“I am a little concerned about this mole on your back.” The dermatologist casually smiled, adding that she was 99% sure it was nothing to worry about, but with my family history of melanoma she liked to be overly cautious. She handed me some free lotion samples, reminded me to wear sunscreen and told me she would see me next week for the biopsy appointment.
Next week. How in the world would I make it until next week? My personality is such that I rarely linger on the “I am 99% sure that it is nothing.” Instead, I often cling to the 1% and quickly spiral to the place of chemotherapy and tears, struggle and loss. I often work myself into such a lather that it is all a little anti-climatic when the monotone nurse calls and says, “Your test results were fine. We will see in a year for your annual checkup.”
What do we do when the phone call is different? When the test actually does come back positive and all of the fears that were swimming around on the drive home are suddenly a reality. What then?
When I was in the seventh grade, my dad got a call like that. For years he had some pressure and pain in his head, and no doctor seemed to have a clue that something was terribly wrong. One doctor was convinced that Dad’s issues were related to a deviated septum, and all would be fine once the simple procedure was completed. He was wrong. Things grew progressively worse, and it wasn’t until my dad’s best friend insisted Dad see a neurologist that we realized he had a tumor the size of a grapefruit growing in his brain.
I wasn‘t able to process all of this very well as a 13 year old. I think about it a lot more as a 46 year old and often wonder what it was like for my dad to get that phone call. Did his heart stop for a moment? Did he have to sit down? Was he angry or did he cry? Did he quickly dismiss thoughts of what life might look like for his wife and daughters if all of this didn’t go too well?
I try to write about hope on this blog, but what is hope supposed to look like when you get that phone call? How do we find hope when facing a horrible diagnosis? Where is hope when prayers just don’t seem to get answered, when a son or daughter just won’t stop making destructive choices, when the marriage fails, when betrayal stabs us in the back, when the struggle never seems to end? How in the world do we find hope then?
It is easy to hope as I hang up the phone after another call from the doctor saying, “Everything looks great.” I am just not always sure what it is supposed to look like when you hang up the phone and think you might vomit because of the news you just heard.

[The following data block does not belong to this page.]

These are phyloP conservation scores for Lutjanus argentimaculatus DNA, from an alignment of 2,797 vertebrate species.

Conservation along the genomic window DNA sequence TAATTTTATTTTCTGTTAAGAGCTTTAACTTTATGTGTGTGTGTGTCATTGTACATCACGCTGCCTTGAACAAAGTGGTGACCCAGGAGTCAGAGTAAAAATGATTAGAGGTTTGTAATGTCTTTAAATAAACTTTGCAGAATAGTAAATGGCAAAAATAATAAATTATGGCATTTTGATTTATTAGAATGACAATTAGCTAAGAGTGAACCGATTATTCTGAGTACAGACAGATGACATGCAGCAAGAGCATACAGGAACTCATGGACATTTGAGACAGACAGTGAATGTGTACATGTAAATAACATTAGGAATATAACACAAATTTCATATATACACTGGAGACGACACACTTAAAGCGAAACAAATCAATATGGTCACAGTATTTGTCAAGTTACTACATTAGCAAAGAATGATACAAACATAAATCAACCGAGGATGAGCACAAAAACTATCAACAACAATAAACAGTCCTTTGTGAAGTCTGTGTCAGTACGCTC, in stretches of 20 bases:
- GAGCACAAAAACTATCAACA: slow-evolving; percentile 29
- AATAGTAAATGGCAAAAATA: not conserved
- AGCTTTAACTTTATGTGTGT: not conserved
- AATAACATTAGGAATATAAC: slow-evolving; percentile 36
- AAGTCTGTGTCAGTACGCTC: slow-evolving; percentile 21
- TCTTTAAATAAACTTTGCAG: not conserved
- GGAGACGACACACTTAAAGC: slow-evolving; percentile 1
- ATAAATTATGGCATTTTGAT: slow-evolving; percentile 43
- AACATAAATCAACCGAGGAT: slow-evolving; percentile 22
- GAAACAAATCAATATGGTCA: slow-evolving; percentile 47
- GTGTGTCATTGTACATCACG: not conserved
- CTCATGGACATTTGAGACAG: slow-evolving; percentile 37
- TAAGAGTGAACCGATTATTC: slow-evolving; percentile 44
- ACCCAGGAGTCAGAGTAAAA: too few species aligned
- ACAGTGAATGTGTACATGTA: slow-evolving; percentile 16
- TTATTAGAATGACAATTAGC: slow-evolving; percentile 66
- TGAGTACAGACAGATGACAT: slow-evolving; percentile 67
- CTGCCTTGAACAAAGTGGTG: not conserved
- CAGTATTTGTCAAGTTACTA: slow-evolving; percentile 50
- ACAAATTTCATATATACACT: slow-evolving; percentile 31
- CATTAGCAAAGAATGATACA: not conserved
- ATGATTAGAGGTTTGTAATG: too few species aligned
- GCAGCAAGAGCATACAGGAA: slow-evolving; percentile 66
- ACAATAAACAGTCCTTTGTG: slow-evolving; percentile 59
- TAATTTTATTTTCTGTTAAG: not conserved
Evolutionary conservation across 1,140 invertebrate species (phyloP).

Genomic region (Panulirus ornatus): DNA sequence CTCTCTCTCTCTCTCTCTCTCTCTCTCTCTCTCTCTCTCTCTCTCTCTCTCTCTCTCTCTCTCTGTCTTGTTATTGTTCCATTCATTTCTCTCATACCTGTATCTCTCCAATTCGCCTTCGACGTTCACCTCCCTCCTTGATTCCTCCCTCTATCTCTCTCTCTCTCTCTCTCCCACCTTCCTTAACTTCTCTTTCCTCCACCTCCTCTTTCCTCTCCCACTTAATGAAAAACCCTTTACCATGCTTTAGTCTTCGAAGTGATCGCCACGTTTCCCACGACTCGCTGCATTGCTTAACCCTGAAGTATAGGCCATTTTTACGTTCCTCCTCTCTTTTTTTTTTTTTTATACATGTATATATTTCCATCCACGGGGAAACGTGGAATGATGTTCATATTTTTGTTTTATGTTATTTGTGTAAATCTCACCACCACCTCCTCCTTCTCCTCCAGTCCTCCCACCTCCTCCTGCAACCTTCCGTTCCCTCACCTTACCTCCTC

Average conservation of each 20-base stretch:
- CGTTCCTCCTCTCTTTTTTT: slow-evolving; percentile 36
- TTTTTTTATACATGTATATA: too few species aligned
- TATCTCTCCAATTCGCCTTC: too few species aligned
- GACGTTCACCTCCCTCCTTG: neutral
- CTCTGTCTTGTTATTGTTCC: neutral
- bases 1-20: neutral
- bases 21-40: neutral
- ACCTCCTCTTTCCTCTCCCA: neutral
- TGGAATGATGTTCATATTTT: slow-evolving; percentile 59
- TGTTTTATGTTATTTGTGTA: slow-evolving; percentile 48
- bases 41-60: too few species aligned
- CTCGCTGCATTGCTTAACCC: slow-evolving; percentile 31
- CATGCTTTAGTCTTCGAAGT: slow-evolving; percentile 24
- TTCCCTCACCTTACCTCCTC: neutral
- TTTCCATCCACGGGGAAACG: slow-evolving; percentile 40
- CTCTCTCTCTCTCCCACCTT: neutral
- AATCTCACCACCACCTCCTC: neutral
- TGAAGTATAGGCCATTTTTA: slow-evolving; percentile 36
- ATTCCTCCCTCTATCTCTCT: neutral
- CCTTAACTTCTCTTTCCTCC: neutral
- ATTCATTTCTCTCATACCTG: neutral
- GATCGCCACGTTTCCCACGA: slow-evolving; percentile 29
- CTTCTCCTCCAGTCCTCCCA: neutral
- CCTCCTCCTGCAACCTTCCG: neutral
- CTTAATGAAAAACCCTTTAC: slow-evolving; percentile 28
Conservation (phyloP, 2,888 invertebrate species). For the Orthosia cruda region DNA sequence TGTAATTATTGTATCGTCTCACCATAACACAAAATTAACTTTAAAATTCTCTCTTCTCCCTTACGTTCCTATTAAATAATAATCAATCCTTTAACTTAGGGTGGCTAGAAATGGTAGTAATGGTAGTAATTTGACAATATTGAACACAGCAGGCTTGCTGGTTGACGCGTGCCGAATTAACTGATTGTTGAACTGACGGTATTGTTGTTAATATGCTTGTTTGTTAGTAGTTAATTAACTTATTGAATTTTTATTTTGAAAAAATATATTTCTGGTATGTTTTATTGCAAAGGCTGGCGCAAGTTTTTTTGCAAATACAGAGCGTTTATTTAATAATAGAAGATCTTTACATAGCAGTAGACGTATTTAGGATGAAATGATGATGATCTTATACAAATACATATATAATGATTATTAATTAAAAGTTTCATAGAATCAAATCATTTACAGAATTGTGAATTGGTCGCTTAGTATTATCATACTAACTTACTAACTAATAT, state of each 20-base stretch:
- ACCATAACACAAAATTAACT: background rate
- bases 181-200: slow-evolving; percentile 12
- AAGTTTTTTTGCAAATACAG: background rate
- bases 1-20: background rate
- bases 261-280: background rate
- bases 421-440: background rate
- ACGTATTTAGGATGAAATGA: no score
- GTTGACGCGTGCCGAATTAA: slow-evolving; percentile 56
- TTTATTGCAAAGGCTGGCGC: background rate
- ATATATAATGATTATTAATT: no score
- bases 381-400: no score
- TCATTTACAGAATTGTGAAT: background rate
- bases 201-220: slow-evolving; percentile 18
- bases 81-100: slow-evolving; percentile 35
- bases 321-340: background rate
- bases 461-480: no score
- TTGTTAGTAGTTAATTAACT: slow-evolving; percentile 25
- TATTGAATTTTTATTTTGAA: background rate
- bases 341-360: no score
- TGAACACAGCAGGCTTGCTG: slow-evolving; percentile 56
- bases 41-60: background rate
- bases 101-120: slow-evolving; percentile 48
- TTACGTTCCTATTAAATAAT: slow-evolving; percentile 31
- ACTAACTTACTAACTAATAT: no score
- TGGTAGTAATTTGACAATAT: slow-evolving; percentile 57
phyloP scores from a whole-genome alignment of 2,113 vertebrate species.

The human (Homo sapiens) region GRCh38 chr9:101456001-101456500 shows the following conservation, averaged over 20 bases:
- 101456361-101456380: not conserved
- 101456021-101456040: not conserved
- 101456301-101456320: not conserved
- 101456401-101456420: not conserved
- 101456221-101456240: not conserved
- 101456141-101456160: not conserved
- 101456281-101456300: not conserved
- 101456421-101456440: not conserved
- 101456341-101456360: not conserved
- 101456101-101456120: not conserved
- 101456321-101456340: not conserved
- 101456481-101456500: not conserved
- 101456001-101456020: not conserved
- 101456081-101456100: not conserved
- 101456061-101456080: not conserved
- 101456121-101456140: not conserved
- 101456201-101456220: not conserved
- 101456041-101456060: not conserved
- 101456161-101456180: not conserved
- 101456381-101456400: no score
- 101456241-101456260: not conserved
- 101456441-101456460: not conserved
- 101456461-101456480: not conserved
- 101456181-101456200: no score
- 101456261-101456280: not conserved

Let’s start by thinking about what hope is NOT.
- Hope doesn’t mean that every day will be easy. My dad suffered for eleven years after his brain operation. He had to stop doing things that he loved. He couldn’t remember people’s names, and people weren’t always overly kind to him when he would try to communicate his thoughts. He was stripped of so many things that he loved to do and often the biggest deal in his day was that he took a shower, dressed, and then napped on the couch.
- Hope doesn’t mean that you have to have all of the answers. Dad wanted to get well. He would always tell me how he was going “to beat this thing,” and he really meant that. But he would still have seizures and be sick for days and even though he met with multiple doctors, they just weren’t always sure how to make those seizures stop. Some doctors recommended surgery again, some didn’t. It was difficult to know the best route to take and there weren’t banners dropping down from the sky with step by step answers.
- Hope doesn’t mean that you feel happy every minute and clap your hands because you are so thrilled about the struggle you are facing. It doesn’t mean that you won’t have days where you just cry and scream and want to throw things. I never saw my dad scream and throw things, but he might have and I am sure there were many days when he just had some long, angry talks with God. I know there were days when he sat in his favorite chair and just felt sad and weary. Yet Dad was one of the most hopeful people I know.